Resolutions: Tricks of the Trade
Be a better person. Be happier! Don’t get mad at the kids. Make more money! These are all good ideas for New Year’s resolutions, but flawed in their design. If you are like me, you have already set New Year’s resolutions and look forward to what this coming year will bring. There is a trick, however, to make sure you set yourself up for success. Being a goal driven person is a good thing—let’s make sure, however, that you don’t stumble out of the gate.
Over the years I have heard many couples tell me that they want a “better relationship,” or that they need to work on their “communication problems.” Creating a better relationship is a fantastic idea and worthwhile goal for every couple in or out of therapy. However, to successfully achieve this goal, we need to drill deeper to understand what having a better relationship means. For some, it might mean improving their fun and play together through a date night every Friday. For others, they would spend less time with electronics and more quality time together doing activities that create conversation and intimacy.
Working on communication problems can mean many different things as well. For one couple it could mean that they spend less time being critical of each other and instead adopt an attitude of understanding and compassion to their spouse’s views. For others it might mean that they want to actually talk about difficult topics in their marriage before they simmer, unaddressed, and eventually cause a blow up. We could even drill down further here—but you get the point. Your goals should be specific to you and your family, not generic and abstract.
In working with couples in my office, I have found several principles to help when setting goals. Keep your New Year’s resolutions in mind as we review a few principles:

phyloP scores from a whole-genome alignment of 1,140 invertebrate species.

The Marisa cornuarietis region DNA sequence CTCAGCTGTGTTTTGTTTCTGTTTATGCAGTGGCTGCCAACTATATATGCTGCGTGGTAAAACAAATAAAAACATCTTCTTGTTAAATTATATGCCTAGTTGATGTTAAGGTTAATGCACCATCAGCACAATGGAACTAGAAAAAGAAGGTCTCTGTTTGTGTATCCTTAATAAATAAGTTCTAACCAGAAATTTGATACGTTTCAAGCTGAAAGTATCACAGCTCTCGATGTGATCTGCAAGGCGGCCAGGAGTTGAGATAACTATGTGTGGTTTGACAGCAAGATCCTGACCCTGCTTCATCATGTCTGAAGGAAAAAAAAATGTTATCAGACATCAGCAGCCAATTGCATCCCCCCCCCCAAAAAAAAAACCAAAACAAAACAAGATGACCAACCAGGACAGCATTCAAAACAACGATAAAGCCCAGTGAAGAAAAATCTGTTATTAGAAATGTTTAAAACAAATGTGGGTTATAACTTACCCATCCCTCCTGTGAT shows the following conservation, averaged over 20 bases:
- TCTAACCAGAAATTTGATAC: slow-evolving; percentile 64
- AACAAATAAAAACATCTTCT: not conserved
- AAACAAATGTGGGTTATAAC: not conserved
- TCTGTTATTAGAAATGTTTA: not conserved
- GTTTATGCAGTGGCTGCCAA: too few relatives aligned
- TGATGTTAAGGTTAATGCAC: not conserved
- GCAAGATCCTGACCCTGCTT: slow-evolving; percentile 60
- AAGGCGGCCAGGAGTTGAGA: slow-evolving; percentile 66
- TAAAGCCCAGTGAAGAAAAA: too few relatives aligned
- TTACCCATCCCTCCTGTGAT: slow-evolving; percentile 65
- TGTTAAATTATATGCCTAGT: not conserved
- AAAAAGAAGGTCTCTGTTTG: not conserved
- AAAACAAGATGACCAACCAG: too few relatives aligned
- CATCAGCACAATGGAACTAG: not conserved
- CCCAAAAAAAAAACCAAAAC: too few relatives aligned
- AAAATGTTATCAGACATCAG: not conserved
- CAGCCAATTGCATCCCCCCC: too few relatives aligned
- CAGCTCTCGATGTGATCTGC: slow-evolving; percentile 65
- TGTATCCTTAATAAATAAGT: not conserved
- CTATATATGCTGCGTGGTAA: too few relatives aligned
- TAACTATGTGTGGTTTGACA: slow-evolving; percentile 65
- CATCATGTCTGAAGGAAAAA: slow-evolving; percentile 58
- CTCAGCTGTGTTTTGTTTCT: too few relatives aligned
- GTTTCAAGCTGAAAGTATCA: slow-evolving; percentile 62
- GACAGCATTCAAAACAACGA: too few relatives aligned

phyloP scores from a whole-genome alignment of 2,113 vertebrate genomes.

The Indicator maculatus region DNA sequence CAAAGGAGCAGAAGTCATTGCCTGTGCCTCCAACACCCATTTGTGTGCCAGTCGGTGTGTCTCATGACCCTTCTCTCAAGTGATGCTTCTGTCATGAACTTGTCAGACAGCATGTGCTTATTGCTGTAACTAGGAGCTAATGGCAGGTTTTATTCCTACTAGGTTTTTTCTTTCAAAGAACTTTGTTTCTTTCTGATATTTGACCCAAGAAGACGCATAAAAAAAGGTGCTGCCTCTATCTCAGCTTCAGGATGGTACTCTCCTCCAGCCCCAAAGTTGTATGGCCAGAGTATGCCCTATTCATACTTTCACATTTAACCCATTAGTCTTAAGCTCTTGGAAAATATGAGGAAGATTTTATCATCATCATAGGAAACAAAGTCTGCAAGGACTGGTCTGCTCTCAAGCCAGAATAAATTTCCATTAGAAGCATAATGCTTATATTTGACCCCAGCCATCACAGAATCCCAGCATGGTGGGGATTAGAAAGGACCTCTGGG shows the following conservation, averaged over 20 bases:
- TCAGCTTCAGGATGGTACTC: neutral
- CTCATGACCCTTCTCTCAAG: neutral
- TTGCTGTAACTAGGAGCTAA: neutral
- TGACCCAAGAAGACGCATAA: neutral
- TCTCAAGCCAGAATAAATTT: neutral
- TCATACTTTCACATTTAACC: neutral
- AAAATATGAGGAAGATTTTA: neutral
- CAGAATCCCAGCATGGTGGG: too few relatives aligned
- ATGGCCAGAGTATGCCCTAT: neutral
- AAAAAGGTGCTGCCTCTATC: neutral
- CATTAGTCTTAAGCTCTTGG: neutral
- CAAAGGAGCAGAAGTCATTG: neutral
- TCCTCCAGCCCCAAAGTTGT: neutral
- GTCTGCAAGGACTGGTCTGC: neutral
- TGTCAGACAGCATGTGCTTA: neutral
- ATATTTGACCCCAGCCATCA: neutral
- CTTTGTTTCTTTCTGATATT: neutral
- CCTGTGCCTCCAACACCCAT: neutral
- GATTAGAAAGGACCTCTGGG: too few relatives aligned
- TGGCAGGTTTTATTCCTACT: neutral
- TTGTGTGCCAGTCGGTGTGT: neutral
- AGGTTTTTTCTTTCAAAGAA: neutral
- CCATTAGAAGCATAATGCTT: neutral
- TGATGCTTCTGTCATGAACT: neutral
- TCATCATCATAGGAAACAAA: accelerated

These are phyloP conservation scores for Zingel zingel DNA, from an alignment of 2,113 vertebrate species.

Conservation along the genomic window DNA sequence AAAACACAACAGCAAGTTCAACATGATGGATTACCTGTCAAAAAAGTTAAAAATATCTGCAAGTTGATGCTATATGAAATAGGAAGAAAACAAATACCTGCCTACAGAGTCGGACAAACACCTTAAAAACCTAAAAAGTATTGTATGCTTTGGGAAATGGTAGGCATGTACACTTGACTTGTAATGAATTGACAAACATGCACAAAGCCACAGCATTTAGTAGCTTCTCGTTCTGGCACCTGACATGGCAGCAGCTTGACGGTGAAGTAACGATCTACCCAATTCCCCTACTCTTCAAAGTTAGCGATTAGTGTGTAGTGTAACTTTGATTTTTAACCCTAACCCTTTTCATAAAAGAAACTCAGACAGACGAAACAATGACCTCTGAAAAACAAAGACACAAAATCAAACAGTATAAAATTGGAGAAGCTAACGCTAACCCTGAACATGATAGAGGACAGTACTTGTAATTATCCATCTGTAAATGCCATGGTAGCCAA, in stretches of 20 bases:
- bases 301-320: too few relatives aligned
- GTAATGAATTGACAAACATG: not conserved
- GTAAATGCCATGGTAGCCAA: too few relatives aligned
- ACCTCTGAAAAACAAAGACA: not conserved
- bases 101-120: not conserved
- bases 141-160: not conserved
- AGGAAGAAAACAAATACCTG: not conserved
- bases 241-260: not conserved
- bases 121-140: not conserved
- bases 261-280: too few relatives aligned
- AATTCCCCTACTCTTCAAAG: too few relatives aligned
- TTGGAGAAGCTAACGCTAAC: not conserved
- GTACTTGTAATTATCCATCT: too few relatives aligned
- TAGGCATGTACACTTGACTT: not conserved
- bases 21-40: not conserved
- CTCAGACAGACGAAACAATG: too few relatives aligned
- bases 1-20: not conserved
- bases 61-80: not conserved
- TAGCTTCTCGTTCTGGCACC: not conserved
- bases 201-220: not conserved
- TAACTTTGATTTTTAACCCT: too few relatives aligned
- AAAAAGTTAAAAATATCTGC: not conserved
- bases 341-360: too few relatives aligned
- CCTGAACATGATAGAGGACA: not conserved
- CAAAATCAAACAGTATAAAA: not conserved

Positive Frame – State your goals in a positive tone. Outline what you want to do, not what you don’t want to do. For example, instead of creating a goal such as, ‘Don’t get mad at the kids,’ reframe it into something like, ‘Respond to my children with calmness and take a time-out when needed.’ Dr. Craig Manning, the mental strength coach for a variety of BYU sports programs, emphasizes this. Through his experience teaching athletes this and similar principles, he has found that their performance improves.
Guiding Tools – Use an acronym, such as SMART, to help set up your goals:
- Specific – what do you want to achieve?
- Measurable – how can you track progress? (i.e., I want to run an 8-minute/mile pace in a half-marathon)
- Attainable – can you achieve this goal? You don’t have to limit yourself here, however. It’s good to shoot high at times!
- Relevant – is this something that will help you meet your needs in life?
- Timely – include a time frame or increments of time (i.e., by March 2015, or every Friday night)
Some would argue that using an acronym like SMART limits your creative, bold self. Just make sure to stretch yourself as you use this tool in setting goals.
Follow Up – Your resolutions should be something you review often. Make it a habit to look them over once a week. This helps guide your efforts and reminds you of your course. Some people post these goals in a conspicuous place in their daily routine so that they see them whether they want to or not. The bathroom mirror, the kitchen refrigerator or the screen saver on your phone are great places to start. I have noticed that when I review my goals weekly I am able to achieve them throughout the year, instead of watching them disappear like the snow in spring.
Remember—everyone is unique. That you want to improve an area of your life and stretch yourself in new ways is admirable, but a one-size-fits-all goal is usually not the best way to do it. Decide on specific positive actions that will get you to a happier self. Don’t forget to keep track of your progress, and most importantly, be proud of the new you!
Originally published in the Utah Valley Health and Wellness Magazine: